Water is one of life’s necessities. It is a natural gift; sometimes a gift taken for granted. The experiences of Awut’s life story as told in the Trócaire Lenten Campaign (2021) reveals the difficulty of life without water. Awut took her grandchildren into her care because their parents died in the war in Sudan. Awut recalls ‘the painful trek to escape ‘the terrible violence in South Sudan.’ As Awut and the family fled Sudan, they suffered from hunger and thirst. They acquired a patch of land from the local chief and with other people; they survived on wild fruits and greens. Life was difficult for the women and the girls in the war. Then Awut met Ajak and her family, while both tried to escape the violence in Sudan. They became friends and supported their families together. They tried to eke out an existence without shelter, food or access to clean water and healthcare. They are still struggling and need our help to survive each day. When people support the annual Trócaire Lenten Campaign, they help families like Awut and Ajak’s.
In 2015, Pope Francis wrote a letter, Laudato Si’ to every person in the world. The theme of the letter was ‘on care for our common home’. Pope Francis wants people to know how humankind exploits the planet by their lifestyle. He particularly speaks about water. He says ‘fresh drinking water is an issue of primary importance, since it is indispensable for human life and for supporting terrestrial and aquatic systems’ (no.27). Pope Francis is concerned about water poverty in Africa, including Sudan. He denounces the quality of water ‘available to the poor’ (no. 28). He names diseases such as ‘dysentery and cholera’ linked to ‘inadequate hygiene and water supplies’ (no. 28). The Pope addresses issues such as pollution and scarcity of water. He says, ‘that the problem of water is partly an educational and cultural issue’ (no. 30). During this Lenten season, one can hardly ignore this water crisis and the suffering caused to our brothers and sisters.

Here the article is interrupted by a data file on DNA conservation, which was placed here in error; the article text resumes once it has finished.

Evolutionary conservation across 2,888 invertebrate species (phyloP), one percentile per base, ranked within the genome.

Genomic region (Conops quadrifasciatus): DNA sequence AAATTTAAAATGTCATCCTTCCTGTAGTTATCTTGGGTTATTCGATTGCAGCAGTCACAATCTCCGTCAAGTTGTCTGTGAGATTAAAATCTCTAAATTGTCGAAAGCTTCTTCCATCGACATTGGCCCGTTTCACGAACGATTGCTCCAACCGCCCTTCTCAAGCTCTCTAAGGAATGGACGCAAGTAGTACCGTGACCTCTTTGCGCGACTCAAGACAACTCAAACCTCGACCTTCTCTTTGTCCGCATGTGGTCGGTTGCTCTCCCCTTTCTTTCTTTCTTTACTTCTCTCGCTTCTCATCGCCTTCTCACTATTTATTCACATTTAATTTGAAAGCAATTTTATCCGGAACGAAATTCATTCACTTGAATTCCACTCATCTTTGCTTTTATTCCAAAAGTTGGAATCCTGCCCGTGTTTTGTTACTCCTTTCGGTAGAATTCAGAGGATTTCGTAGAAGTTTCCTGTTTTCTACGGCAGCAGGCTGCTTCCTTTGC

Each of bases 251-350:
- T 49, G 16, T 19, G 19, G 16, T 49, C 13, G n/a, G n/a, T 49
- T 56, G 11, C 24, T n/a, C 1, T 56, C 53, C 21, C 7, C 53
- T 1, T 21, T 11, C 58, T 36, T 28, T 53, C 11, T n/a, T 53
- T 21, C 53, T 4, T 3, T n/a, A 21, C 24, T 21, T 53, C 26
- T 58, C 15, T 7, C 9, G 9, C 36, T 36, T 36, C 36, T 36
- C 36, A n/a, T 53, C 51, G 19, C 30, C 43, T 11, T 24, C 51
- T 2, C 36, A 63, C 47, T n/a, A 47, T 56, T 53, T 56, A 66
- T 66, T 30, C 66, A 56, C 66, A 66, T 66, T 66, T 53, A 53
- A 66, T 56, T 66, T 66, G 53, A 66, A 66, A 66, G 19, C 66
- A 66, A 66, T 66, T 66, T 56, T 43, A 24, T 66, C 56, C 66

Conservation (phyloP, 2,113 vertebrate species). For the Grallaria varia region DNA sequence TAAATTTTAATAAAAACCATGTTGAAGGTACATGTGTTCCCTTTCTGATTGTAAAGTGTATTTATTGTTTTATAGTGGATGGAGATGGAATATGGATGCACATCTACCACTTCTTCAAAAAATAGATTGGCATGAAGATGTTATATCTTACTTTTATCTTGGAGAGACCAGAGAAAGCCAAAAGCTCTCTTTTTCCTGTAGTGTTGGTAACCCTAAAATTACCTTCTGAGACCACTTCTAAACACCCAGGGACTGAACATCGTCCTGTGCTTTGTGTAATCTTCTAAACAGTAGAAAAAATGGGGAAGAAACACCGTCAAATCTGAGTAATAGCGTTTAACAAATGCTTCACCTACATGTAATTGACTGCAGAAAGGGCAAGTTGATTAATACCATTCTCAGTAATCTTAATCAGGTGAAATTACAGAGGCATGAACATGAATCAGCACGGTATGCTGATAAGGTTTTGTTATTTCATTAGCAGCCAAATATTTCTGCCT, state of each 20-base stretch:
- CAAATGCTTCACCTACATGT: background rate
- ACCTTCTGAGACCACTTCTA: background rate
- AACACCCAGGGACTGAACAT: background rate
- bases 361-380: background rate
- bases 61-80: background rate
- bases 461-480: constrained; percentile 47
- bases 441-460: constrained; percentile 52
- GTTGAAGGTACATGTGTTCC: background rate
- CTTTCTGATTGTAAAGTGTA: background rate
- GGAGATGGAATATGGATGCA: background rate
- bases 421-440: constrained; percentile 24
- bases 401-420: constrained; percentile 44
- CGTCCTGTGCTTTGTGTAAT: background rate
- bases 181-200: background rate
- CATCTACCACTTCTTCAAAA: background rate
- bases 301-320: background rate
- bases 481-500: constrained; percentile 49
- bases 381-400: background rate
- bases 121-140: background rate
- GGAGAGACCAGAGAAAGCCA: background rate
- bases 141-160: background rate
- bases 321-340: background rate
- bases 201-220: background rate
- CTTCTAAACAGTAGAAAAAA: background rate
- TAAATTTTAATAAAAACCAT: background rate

The readings today proclaimed at Mass explore the theme of water. Both readings relate to the theme of the water of Baptism, as Christians prepare for the Easter season. The first reading (Ezekiel 47:1-9, 12) portrays the vision of the river which starts from the Temple, where God is present. God reveals himself in the life giving power of the river as it flowed in different directions at different depths. The living water gives life to the seeds and plants. It gives life to the fish of the sea and life will abound in the flowing water. On the banks of the river, trees will produce fruit as their roots fill with water, flowing from the Temple. The prophet Ezekiel remarks, ‘the fruit will be good to eat and the leaves will be medicinal.’
The Gospel today (Jn 5:1-3. 5-16), tells the story of the man with paralysis that could not get into the pool to bathe. Jesus approached the man and asked him, ‘Do you want to be healed?’ The man told his plight to Jesus and Jesus healed him.
These stories remind us of the cleansing which takes place at the sacrament of Baptism. The priest pours water over the head of the person saying the words, ‘I baptise you in the name of the Father, and of the Son and of the Holy Spirit.’ At Baptism, the baptised person becomes a member of the Church and receives the gift of faith, symbolised by the light of the Baptismal candle. The priest blesses the person for baptism with oil, a symbol of strength. When the sponsors (in the case of an infant) respond to the Baptismal promises, the ear of the one baptised opens to the Baptismal call. This sacrament brings great joy to the Christian community for whom they pray with thanks.
VERITAS publications offers free online resources on the theme of Baptism throughout all the standards of the Grow in Love/I nGrá Dé Religious Education programme. These include the Grow in Love/I nGrá Dé e-book.
- Pray the Act of Faith/ Gníomh Creidimh, Grow in Love/ I nGrá Dé, Rang V1/P8
- Mission Prayer/ Ár bPaidir Misiúnta
- Pray for people today who are suffering from hunger and drought in our world
- Read the stories from the Trócaire website
- From your Bible or from the Grow in Love/ I nGrá Dé e-book, read the account of the ‘Baptism of Jesus’ (Mt 3.13-17; Mk 1.9-11; Lk 3.2)
- Find out from your parents/guardian/sponsor about your ceremony of Baptism
- Look at your Baptismal Certificate. Why is that an important document?
- With your family, you might like to visit the parish Church where your Baptism took place. What is the name of the Church in which the sacrament took place? What names did you receive at Baptism?
- Don’t forget your contribution to Trócaire. Read the story on the Trócaire box about one of the families.
Sr Anne Neylon